• “And you? What do you want?”
    What did I want? So many things, an impossible number of things. I wanted this beach and this moment to last forever, to never fade away into memory. I wanted to peek inside Prue’s brain to find out the answers to questions I didn’t know how to put into words. I wanted to kiss a pretty girl on a beach and not have to worry about whether eighteen would come and go and I’d be the first Fernweh woman since my great-great-great-great-great-great-namesake to remain as normal as I currently was. I wanted a hundred million things, but I knew how to ask for zero of them. I pointed east, across the water, my arm indicting the entire world, the entire known planet.
    “What more could I want?” I said.
    But I think we both knew the answer to that question was:
    Lots lots lots lots lots.
  • Life is full of missed opportunities and hard decisions. Sometimes it’s difficult to know what to actually do. Not everything goes well, not everything is perfectly constructed. Life is random and unpredictable. If we’re not careful it may escape from us entirely.
    James Joyce once said; "If Dublin suddenly disappeared from the Earth it could be reconstructed out of my book Ulysses".
    Just finished The Dubliners by James Joyce. I hadn’t read any of his works. This is a good start for anyone thinking of reading real literature. It’s astonishing to think he was 22 years old when he’d completed these stories
    I have never been to Dublin so I have no idea what it's like today, but through Joyce's writings I have a sense of what it was like in the early 20th century. Dubliners creates an image of an ever movie city, of an ever moving exchange of people who experience the reality of life. And that’s the whole point: realism. Fifteen stories that paint a portrait of Dublin at the turn of last century. "The Dead" is the final story and the most poignant and powerful but several stand out as exceptional, and they are all good.
    I think this is a book to be read one or two stories at a time (the better to reflect upon). As a whole, DUBLINERS is both astounding and fulfilling. I highly - highly - recommend this classic to all readers!
  • He always broke his thoughts into three distinct channels of logic: the things he knew, the things he could assume, and the things he wanted to know. The last channel was always the widest.
  • If you saw Atlas, the giant who holds the world on his shoulders, if you saw that he stood, blood running down his chest, his knees buckling, his arms trembling but still trying to hold the world aloft with the last of his strength, and the greater his effort the heavier the world bore down upon his shoulders - What would you tell him?"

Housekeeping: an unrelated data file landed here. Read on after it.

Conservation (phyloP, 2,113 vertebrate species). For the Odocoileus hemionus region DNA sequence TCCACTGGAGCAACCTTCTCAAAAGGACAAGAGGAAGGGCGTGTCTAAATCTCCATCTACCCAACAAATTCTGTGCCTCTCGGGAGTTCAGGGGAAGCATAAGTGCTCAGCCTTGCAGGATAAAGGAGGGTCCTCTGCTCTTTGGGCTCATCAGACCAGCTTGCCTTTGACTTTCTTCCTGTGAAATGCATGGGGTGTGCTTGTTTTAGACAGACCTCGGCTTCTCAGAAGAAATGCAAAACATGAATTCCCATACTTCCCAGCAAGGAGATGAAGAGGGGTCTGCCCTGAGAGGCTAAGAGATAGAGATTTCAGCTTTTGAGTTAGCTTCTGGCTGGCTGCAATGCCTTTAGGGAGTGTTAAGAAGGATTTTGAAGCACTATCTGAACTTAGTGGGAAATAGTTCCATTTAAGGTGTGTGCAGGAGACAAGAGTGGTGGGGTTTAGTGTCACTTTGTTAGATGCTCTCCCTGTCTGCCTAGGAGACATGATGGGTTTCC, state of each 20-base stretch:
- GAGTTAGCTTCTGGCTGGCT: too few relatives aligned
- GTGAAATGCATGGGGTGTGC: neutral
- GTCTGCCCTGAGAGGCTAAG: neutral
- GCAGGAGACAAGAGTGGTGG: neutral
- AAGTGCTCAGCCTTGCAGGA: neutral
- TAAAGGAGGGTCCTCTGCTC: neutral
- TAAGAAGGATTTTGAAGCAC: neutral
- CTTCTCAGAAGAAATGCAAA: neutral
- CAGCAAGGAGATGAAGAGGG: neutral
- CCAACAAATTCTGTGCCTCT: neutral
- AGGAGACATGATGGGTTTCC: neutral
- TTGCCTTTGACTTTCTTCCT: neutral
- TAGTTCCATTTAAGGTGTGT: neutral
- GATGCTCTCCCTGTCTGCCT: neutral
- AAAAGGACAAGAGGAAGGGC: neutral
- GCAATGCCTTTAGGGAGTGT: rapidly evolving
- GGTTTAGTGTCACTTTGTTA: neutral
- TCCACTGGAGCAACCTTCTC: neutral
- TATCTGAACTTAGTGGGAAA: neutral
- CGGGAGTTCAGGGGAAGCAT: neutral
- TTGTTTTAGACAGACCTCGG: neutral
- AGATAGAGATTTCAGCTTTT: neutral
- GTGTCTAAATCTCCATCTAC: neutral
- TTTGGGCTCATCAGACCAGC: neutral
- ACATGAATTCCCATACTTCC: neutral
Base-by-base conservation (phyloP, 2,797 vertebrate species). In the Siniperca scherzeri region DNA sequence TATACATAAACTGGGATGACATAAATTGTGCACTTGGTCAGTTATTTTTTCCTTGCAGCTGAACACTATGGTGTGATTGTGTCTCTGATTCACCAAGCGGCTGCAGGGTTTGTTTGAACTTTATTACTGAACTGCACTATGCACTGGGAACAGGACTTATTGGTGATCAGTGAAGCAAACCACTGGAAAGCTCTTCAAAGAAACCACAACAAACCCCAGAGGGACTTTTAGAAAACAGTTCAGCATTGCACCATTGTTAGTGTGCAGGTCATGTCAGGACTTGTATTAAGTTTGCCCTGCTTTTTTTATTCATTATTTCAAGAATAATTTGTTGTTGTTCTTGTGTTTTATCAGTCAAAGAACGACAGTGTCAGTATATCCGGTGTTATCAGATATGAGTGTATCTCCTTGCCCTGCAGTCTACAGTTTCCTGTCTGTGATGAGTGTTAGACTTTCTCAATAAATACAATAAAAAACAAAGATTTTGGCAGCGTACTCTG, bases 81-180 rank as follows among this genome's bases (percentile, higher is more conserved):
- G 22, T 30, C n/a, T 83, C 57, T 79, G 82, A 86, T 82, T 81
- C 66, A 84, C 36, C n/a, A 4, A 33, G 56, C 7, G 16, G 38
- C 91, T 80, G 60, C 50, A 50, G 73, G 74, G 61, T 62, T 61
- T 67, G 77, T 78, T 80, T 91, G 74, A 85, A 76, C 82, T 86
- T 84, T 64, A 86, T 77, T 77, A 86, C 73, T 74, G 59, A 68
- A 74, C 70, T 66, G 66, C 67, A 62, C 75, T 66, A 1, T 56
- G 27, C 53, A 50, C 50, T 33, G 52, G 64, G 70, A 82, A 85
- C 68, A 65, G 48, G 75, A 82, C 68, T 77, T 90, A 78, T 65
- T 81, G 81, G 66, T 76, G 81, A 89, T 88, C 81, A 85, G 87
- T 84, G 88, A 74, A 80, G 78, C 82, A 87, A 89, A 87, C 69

I…don't know. What…could he do? What would you tell him?"

    To shrug.

    Atlas Shrugged,Ayn Tand
  • “I've proved my point. I've demonstrated there's no difference between me and everyone else! All it takes is one bad day to reduce the sanest man alive to lunacy. That's how far the world is from where I am. Just one bad day. You had a bad day once, am I right? I know I am. I can tell. You had a bad day and everything changed. Why else would you dress up as a flying rat? You had a bad day, and it drove you as crazy as everybody else... Only you won't admit it! You have to keep pretending that life makes sense, that there's some point to all this struggling! God you make me want to puke. I mean, what is it with you? What made you what you are? Girlfriend killed by the mob, maybe? Brother carved up by some mugger? Something like that, I bet. Something like that... Something like that happened to me, you know. I... I'm not exactly sure what it was. Sometimes I remember it one way, sometimes another... If I'm going to have a past, I prefer it to be multiple choice! Ha ha ha! But my point is... My point is, I went crazy. When I saw what a black, awful joke the world was, I went crazy as a coot! I admit it! Why can't you? I mean, you're not unintelligent! You must see the reality of the situation. Do you know how many times we've come close to world war three over a flock of geese on a computer screen? Do you know what triggered the last world war? An argument over how many telegraph poles Germany owed its war debt creditors! Telegraph poles! Ha ha ha ha HA! It's all a joke! Everything anybody ever valued or struggled for... it's all a monstrous, demented gag! So why can't you see the funny side? Why aren't you laughing?"
    Alan Moore
    DC Comics - kindle - Joker